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Flagship 4 Brussels Workshop: Gaps and Methods for analyzing Governance and Institutions for Climate Resilient Food Systems by Working Group 1

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Presentation held by Working Group 1 at the Governance & Institutions Across Scales in Climate Resilient Food Systems Brussels Workshop 9-11 Sept 2014 for the CGIAR Research Program on Climate Change, Agriculture and Food Security (CCAFS) Flagship 4.

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Flagship 4 Brussels Workshop: Gaps and Methods for analyzing Governance and Institutions for Climate Resilient Food Systems by Working Group 1

  1. 1. Group 1 Gaps and Methods for analyzing Governance and Institutions for Climate Resilient Food Systems
  2. 2. Key Research Gaps and Questions 1) Regional level appears to be a “blackbox” in this field of analysis 2) Using non-climate entry points for getting climate issues on government agendas, particularly at the regional level 3) Integration of actions across levels, vertically (e.g. agricultural knowledge management systems; global to national-level) 4) Analyzing mechanisms of accountability for national implementation of regional/global agreements 5) Reviewing horizontal coordination mechanisms and identifying what has worked and what has not
  3. 3. Methodological Approaches • Deriving conceptual frameworks with operational indicators (taking into account interests, ideas, institutions, actors) • Comparative cross-country analysis for external validity • Qualitative comparative analysis and equifinality • Mapping relationships and causal linkages o Fuzzy cognitive maps o Cognitive maps and system dynamics o Netmapping • Data mining (from social media, texting, etc.) to uncover informal networks • Regional scenario analyses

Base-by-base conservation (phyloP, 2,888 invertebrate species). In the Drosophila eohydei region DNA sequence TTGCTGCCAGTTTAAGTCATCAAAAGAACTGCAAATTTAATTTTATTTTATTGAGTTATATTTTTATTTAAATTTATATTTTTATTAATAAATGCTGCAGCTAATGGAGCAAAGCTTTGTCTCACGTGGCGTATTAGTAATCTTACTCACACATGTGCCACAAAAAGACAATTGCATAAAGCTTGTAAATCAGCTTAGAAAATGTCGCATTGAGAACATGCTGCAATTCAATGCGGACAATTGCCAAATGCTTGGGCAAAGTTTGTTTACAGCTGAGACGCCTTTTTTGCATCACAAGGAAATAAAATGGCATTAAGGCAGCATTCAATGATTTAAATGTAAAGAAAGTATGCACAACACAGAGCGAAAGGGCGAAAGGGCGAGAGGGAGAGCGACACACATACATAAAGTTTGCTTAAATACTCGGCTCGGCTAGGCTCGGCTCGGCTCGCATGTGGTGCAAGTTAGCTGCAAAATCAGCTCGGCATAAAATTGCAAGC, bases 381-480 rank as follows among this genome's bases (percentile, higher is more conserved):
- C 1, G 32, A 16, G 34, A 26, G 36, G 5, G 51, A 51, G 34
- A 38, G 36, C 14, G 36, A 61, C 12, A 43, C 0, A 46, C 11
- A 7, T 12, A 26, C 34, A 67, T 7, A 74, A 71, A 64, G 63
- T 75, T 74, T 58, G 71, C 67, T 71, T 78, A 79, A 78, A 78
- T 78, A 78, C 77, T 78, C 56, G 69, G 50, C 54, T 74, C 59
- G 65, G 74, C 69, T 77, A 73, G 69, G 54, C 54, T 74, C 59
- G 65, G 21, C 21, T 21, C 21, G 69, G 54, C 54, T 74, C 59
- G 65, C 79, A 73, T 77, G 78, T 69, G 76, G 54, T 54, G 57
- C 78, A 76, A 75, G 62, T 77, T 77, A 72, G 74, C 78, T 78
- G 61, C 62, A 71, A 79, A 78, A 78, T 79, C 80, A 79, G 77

4. 4. Methodological Challenges • Integrating interdisciplinary approaches and other actors with legitimate knowledge (e.g. critical systems heuristics) • Recognizing that if we want implementation impact, involving other non-traditional actors, particularly at the local level • Reconciling tensions in this research arena and within the CG system: • Balancing academic pressures versus wanting to produce relevant and useful outputs for the communities with which we’re engaging • Needing to show impact through indicators versus needing to understand governance processes, mechanisms, and power structures • Determining whether we achieve impact most effectively through the methodological process versus the methodological product
  5. 5. Partners • Boundary partners • Civil society groups • Governmental groups • Epistemic communities * Partners should be viewed not just as end users but also co-users

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